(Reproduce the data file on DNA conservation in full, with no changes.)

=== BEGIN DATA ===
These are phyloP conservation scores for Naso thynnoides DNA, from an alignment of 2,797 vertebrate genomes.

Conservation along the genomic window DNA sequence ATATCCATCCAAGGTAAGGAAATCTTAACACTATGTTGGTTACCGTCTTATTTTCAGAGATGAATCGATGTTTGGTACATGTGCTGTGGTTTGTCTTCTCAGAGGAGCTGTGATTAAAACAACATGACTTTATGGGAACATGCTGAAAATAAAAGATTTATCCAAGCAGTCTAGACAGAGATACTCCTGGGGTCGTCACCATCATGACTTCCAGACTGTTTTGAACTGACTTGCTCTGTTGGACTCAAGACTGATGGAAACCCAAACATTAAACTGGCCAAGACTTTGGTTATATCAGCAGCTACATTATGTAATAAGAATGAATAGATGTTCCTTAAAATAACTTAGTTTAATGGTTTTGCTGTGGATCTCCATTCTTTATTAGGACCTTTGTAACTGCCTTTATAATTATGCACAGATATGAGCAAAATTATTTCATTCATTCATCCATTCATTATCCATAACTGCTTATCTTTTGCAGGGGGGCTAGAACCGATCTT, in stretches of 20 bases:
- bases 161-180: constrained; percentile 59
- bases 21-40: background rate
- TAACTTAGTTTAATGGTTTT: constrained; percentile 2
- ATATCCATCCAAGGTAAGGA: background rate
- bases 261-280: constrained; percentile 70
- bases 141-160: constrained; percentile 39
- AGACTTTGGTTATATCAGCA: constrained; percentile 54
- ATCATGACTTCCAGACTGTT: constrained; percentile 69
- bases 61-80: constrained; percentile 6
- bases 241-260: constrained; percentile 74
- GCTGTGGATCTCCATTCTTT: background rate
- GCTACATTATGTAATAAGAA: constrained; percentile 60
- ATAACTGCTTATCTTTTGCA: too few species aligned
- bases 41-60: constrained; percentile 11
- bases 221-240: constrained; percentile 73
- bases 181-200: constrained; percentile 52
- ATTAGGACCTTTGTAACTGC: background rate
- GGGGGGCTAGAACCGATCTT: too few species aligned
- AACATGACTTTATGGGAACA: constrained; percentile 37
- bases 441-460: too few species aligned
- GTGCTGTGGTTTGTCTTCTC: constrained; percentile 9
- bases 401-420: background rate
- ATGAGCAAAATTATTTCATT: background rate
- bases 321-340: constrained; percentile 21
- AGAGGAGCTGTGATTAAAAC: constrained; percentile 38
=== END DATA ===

These are phyloP conservation scores for Naso thynnoides DNA, from an alignment of 2,797 vertebrate genomes.

Conservation along the genomic window DNA sequence ATATCCATCCAAGGTAAGGAAATCTTAACACTATGTTGGTTACCGTCTTATTTTCAGAGATGAATCGATGTTTGGTACATGTGCTGTGGTTTGTCTTCTCAGAGGAGCTGTGATTAAAACAACATGACTTTATGGGAACATGCTGAAAATAAAAGATTTATCCAAGCAGTCTAGACAGAGATACTCCTGGGGTCGTCACCATCATGACTTCCAGACTGTTTTGAACTGACTTGCTCTGTTGGACTCAAGACTGATGGAAACCCAAACATTAAACTGGCCAAGACTTTGGTTATATCAGCAGCTACATTATGTAATAAGAATGAATAGATGTTCCTTAAAATAACTTAGTTTAATGGTTTTGCTGTGGATCTCCATTCTTTATTAGGACCTTTGTAACTGCCTTTATAATTATGCACAGATATGAGCAAAATTATTTCATTCATTCATCCATTCATTATCCATAACTGCTTATCTTTTGCAGGGGGGCTAGAACCGATCTT, in stretches of 20 bases:
- bases 161-180: constrained; percentile 59
- bases 21-40: background rate
- TAACTTAGTTTAATGGTTTT: constrained; percentile 2
- ATATCCATCCAAGGTAAGGA: background rate
- bases 261-280: constrained; percentile 70
- bases 141-160: constrained; percentile 39
- AGACTTTGGTTATATCAGCA: constrained; percentile 54
- ATCATGACTTCCAGACTGTT: constrained; percentile 69
- bases 61-80: constrained; percentile 6
- bases 241-260: constrained; percentile 74
- GCTGTGGATCTCCATTCTTT: background rate
- GCTACATTATGTAATAAGAA: constrained; percentile 60
- ATAACTGCTTATCTTTTGCA: too few species aligned
- bases 41-60: constrained; percentile 11
- bases 221-240: constrained; percentile 73
- bases 181-200: constrained; percentile 52
- ATTAGGACCTTTGTAACTGC: background rate
- GGGGGGCTAGAACCGATCTT: too few species aligned
- AACATGACTTTATGGGAACA: constrained; percentile 37
- bases 441-460: too few species aligned
- GTGCTGTGGTTTGTCTTCTC: constrained; percentile 9
- bases 401-420: background rate
- ATGAGCAAAATTATTTCATT: background rate
- bases 321-340: constrained; percentile 21
- AGAGGAGCTGTGATTAAAAC: constrained; percentile 38